COP26 – What can we do?

We have a problem. It is has been proved that human activity is destroying the earth. The science has been clear for decades; burning fossil fuels (coal, oil and gas) is responsible for climate change. We have been lied to by fossil fuel companies such as Shell and BP. They are spending trillions of dollars supressing data, greenwashing and discrediting climate science for years, and now some of them are on trial in the US.  The fossil fuel industry benefits from subsidies of $11m every minute, according to analysis by the International Monetary Fund (IMF). They make huge profits whilst polluting and brutalising the planet resulting in a rise in temperature causing a catastrophe for all living things.

Global warming as a result of human greenhouse gas emissions is having a catastrophic effect on our planet. Our climate is changing, with more frequent extreme weather events, such as: wildfires in the Greece, US and Australia; heatwaves in North America and Russia; flooding in England, Germany and China. Some changes are now irreversible, the polar icecaps are melting, sea levels are rising dramatically, oceans are heating-up destroying coral reefs and marine life, many animal species are becoming extinct.  Land and sea are becoming uninhabitable resulting in mass migration and loss of human and animal life.

The rich in the richest nations are the most responsible for this global climate crisis and the poor are the first to suffer the consequences.

A recent report from the IPCC (Intergovernmental Panel on Climate Change) said it’s code red for humanity’. It will not affect some imagined future generations in other countries –  it’s happening to people living NOW and WILL have an impact on you, your children and your grandchildren.  It’s literally on our doorstep – the recent flooding in London will now be a regular occurrence we have to adapt to. Air pollution is the biggest environmental threat to health in the UK, with around 36,000 deaths a year attributed to long-term exposure.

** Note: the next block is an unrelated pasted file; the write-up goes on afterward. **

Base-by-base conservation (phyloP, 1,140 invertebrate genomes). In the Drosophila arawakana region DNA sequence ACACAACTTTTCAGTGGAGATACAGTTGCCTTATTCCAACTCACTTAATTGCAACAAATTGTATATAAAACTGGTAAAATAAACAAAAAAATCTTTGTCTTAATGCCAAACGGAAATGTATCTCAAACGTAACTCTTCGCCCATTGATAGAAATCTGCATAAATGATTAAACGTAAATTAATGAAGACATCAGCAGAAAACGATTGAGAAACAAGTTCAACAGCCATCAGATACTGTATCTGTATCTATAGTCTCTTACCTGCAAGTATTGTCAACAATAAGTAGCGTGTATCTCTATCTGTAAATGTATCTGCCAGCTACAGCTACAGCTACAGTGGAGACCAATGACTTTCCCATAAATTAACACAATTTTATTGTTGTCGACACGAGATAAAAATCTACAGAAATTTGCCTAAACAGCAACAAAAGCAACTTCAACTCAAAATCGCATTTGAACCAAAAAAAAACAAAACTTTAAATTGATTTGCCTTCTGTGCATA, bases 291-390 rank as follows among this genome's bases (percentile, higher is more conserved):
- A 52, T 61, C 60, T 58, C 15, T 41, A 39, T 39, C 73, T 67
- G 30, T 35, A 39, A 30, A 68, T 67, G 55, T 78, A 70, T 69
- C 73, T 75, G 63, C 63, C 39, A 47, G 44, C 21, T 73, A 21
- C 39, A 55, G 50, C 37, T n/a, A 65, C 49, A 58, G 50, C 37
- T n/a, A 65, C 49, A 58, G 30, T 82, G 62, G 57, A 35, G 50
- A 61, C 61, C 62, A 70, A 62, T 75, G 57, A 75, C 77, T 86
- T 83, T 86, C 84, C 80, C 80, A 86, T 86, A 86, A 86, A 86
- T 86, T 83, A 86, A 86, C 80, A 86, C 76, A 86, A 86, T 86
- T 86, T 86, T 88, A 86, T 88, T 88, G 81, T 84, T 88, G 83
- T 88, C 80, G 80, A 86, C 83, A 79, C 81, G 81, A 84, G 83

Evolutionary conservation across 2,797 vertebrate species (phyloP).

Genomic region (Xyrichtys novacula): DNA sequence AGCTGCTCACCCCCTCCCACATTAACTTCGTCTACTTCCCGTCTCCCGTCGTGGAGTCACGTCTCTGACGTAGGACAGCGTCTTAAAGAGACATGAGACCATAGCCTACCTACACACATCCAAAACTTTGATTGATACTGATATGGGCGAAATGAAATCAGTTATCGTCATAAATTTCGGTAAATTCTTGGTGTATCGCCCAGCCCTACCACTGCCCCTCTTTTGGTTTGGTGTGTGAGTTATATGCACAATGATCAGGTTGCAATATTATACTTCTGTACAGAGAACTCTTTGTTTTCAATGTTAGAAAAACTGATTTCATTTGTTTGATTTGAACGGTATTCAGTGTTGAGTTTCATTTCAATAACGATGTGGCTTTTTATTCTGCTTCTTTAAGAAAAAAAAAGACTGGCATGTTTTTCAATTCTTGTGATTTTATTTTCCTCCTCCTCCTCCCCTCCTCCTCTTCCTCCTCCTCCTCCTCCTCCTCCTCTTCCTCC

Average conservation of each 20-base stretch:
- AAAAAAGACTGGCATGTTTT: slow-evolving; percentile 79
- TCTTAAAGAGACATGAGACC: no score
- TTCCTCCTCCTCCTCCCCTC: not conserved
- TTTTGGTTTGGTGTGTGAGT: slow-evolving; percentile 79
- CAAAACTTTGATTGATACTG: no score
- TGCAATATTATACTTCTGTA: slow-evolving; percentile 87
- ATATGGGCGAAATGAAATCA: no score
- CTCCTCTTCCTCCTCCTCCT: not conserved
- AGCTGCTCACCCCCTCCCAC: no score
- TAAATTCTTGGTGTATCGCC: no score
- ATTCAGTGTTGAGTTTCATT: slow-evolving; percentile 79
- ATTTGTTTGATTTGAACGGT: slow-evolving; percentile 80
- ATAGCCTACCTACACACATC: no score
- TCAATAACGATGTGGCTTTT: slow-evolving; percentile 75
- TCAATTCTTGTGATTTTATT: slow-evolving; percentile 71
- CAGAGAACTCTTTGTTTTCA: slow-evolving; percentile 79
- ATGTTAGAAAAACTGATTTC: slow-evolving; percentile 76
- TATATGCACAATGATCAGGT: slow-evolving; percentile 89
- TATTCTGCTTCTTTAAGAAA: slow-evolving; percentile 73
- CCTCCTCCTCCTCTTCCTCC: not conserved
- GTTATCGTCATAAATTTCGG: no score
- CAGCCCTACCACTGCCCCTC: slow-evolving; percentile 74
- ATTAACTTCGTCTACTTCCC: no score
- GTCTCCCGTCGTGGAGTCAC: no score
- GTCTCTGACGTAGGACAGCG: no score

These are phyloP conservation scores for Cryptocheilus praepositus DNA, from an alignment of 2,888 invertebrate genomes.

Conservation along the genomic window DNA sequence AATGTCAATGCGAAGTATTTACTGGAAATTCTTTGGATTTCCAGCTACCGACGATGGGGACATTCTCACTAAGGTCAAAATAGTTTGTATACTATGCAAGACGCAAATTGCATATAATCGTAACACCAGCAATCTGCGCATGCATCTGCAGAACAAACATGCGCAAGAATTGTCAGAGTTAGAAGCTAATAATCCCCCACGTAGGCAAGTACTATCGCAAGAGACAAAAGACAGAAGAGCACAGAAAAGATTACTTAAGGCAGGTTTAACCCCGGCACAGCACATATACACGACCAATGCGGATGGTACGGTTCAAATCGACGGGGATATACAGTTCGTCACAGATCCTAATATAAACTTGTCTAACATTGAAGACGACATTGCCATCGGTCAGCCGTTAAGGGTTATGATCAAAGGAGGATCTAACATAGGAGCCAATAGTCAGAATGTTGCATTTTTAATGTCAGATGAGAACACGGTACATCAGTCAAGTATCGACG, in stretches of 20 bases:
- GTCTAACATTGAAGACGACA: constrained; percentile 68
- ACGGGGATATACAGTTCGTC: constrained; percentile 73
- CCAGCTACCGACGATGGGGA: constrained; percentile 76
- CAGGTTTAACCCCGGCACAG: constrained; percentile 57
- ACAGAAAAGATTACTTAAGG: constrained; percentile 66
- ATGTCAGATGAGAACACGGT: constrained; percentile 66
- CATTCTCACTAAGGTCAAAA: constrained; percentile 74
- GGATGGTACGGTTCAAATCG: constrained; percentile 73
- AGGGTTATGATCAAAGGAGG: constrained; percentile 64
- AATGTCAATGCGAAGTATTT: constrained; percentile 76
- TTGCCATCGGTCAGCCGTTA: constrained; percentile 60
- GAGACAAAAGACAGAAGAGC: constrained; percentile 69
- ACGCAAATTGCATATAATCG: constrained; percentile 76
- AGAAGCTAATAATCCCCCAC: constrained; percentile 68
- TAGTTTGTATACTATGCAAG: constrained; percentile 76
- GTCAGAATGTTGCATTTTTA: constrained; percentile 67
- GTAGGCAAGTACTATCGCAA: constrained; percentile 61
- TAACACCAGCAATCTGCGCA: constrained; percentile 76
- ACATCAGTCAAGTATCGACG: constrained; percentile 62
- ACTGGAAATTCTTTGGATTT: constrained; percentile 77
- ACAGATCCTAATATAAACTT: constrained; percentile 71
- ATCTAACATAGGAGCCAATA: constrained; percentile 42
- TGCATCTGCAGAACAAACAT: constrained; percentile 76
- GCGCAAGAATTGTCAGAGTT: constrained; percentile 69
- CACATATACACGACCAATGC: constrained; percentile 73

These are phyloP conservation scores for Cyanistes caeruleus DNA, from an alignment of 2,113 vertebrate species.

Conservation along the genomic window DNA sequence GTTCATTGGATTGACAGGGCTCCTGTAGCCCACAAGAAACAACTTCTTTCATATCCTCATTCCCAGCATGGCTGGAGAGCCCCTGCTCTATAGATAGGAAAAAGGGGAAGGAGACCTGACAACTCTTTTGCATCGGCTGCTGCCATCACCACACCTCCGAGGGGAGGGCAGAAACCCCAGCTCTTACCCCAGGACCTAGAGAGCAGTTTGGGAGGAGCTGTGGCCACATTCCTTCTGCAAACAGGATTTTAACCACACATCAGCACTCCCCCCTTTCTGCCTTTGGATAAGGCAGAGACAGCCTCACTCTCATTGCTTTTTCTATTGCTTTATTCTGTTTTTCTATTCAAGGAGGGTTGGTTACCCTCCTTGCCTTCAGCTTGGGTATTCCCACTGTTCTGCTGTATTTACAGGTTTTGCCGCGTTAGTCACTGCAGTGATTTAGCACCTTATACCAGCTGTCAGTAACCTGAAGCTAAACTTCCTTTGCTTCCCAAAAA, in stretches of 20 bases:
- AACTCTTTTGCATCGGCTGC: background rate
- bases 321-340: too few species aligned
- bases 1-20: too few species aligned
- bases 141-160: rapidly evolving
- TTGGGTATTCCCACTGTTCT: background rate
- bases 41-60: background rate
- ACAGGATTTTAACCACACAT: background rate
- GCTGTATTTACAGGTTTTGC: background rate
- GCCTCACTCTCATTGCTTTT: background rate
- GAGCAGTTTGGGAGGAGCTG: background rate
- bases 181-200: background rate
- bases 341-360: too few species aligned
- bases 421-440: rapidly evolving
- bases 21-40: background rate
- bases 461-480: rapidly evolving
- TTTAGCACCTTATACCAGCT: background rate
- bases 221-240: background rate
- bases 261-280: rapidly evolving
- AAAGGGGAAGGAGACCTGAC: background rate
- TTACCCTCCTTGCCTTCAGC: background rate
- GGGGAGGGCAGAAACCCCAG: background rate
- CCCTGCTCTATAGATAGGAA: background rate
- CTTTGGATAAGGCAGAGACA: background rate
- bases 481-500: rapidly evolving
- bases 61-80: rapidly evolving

Solutions are available

As Sir David Attenborough said in his opening speech to COP26 delegates this week, are we doomed because we are “failing to see the bigger picture in pursuit of short-term goals?” However, he urged world leaders to “turn this tragedy in to a triumph” he also said, “we are after all the greatest problem solvers that ever existed on Earth” and “We must fix our sights on keeping below 1.5 degrees.” We have a choice we can put this in reverse as solutions are available and we will all benefit.

We are after all the greatest problem solvers that ever existed on Earth.”

Sir David Attenborough, COP26 People’s Advocate.

This month world leaders are meeting for COP26 in Glasgow to discuss how they work together to limit temperature rises to 1.5C. Should we sit back and wait for them to provide the answers? No. They are falling very far short of meeting the targets set by the Paris agreement in 2015. We must do everything we can to protect our loved ones and our environment because every individual action does make a difference. If we don’t act, can we look our children and young people in the eye and say “I did everything I could to reverse this climate catastrophe and improve our environment?”

There’s a decision to make; do we stand by and watch our own destruction over the next decade or do we act now. We all have busy lives but there is time, it can be found. As individuals we can make changes by altering our behaviour right now, this week you can reduce: car use; consumption and waste; eat less meat and lobby your leaders and politicians to enable us to make better choices.  

Together we are stronger

It’s not too late, get involved and use your energy to find solutions not problems. We need to work together and ensure no one is left behind because together we are stronger. Where ever you are on join millions of people on Saturday 6th November for the Global Day of Action and show world leaders the time for action is now.  It’s expected 100,000 people will march at COP26 in Glasgow, the other main march is here in London – Global Day of Action, 12pm, Bank of England, Threadneedle Street, London. See for details.

If you’re not able to join the march there are many other ways to get involved. Whatever your interests and skills they are needed. Join us and become a member or join another community group such as or or national organisations like the Friends of the Earth or Greenpeace.  Whatever you do, get informed and ACT NOW!

The Climate and Ecological Emergency Bill

Islington Clean Air Parents and our children joined many other families for a children’s summit outside Parliament on 8th September 2021 to share their concerns with MPs about air pollution and the climate and nature crisis. The event was organised by Zero Hour and Letters for Future, the campaigners behind The Climate and Ecological Emergency Bill (The CEE Bill).